Showing posts from January, 2012

Warblers at Fort De Soto, 1/31/2012

In my last post I mentioned seeing many warblers this morning at Fort De Soto.  I didn't want to clog up that post with photos of them, so I figured I'd include them in a separate post. These were all seen in one cluster of trees by the parking lot at North Beach. Since I went straight from there to work, I haven't had time to go over all of my photos. These are just a few photos that I think are at least presentable. The tree where I found these warblers was largely shaded, so I had to raise my ISO to about 500 to keep my shutter speed fast enough to get sharp images. I was lucky enough to get a few to come out into the sun.

Fort De Soto, 1/31/2012

I took an hour before work this morning to visit Ft. De Soto again. I heard from a friend that North Beach was a good section to check out.  He was right.  I only had a little bit of time, but I was able to see 3 American Oystercatchers, 2 Reddish Egrets (including one white morph), about 5 Red-breasted Mergansers, 2 Belted Kingfishers, and an assortment of Gulls and Terns.  On the way back to the car, I stumbled upon a group of trees filled with warblers: Prairie, Pine, Yellow-throated, Black & white, Palm, and Yellow-rumped.  A Yellow-bellied Sapsucker flew into the tree for a while as well.

After this I went to the fort to see if I could find the Lark Sparrow that people have been seeing there.  There was a group of people there, and there two scopes out, so I figured I was going to be in luck.  Sure enough, it was there.  After the group left, the Lark Sparrow came relatively close to me, and I was able to take a few pictures before it flew into a bush. All in all, a great wa…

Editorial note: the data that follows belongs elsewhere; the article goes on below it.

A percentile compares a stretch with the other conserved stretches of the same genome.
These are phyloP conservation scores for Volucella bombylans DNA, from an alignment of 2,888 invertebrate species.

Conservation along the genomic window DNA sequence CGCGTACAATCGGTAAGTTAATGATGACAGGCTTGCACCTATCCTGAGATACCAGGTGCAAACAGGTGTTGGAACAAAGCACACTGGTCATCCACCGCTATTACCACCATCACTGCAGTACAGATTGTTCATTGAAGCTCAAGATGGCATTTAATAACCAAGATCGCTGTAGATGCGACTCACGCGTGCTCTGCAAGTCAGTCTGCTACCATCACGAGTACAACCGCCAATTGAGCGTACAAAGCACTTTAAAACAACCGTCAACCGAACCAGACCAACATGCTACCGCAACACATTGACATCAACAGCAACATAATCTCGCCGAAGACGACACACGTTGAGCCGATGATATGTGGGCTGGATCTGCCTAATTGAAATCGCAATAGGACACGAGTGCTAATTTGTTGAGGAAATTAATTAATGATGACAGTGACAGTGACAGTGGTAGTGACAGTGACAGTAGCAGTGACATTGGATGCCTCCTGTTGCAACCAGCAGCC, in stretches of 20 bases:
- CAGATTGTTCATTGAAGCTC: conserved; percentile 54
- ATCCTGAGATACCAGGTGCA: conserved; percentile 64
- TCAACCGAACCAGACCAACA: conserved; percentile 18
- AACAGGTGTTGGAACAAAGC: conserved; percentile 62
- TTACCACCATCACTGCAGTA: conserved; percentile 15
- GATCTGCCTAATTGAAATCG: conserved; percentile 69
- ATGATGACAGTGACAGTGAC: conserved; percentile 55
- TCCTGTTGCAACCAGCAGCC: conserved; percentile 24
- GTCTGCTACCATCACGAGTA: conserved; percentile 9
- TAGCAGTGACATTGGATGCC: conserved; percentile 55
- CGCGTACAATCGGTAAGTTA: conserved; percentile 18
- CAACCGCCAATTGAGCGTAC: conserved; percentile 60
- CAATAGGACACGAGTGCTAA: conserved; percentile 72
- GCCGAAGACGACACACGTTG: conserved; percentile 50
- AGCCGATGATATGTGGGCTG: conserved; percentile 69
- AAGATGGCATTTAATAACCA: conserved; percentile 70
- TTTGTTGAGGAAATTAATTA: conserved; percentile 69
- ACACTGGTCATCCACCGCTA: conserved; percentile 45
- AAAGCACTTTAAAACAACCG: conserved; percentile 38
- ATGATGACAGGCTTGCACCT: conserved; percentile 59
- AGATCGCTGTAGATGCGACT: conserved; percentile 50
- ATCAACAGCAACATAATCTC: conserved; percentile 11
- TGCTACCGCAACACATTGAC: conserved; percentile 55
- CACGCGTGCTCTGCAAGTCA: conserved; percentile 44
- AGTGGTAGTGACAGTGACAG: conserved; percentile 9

Double Crested Cormorant

This morning at Ft. De Soto I found a couple Cormorants that didn't mind me being close to them.  One was on the beach and one was on a post in the water.  I thought these photos might illustrate the benefit of shooting at eye level.  In the beach photographs below I got as close as I thought would not disturb the bird and then crouched down low to the ground.  If I had stood upright while taking this picture, I would have been looking down on him and the background would be more defined; but by getting down low the sand in the background is more uniformly blurred.  The Cormorant on the post above was shot from a pier.  I tried to position myself to shoot the bird with the sun behind me, but the pier was significantly higher than the bird.  But then I noticed stairs that went down a lower level.  From there, I could stand upright and photograph the bird at eye level.

Nanday Parakeet

Today I went to Ft. De Soto Park for about an hour on my way to work.  I had no idea where to go in the park; I had no idea it was so large. So I need to do some research before going back again. But I did see some Nanday Parakeets, about 30 of them, while I was there. This is the first time I've seen any parakeet outside of a cage, so it wasp pretty nice to see.

Photographing Back-Lit Subjects

Photography in harsh lighting can be very difficult, especially when the sun is in front of you.  When this is the case, the top of your subject will often be much more bright than the front.  This can create situation in which there is too much contrast for your subject to look natural.  While you can't always fix the situation, if shoot in RAW, you may find that sometimes you can, and you can frequently improve your photographs with software.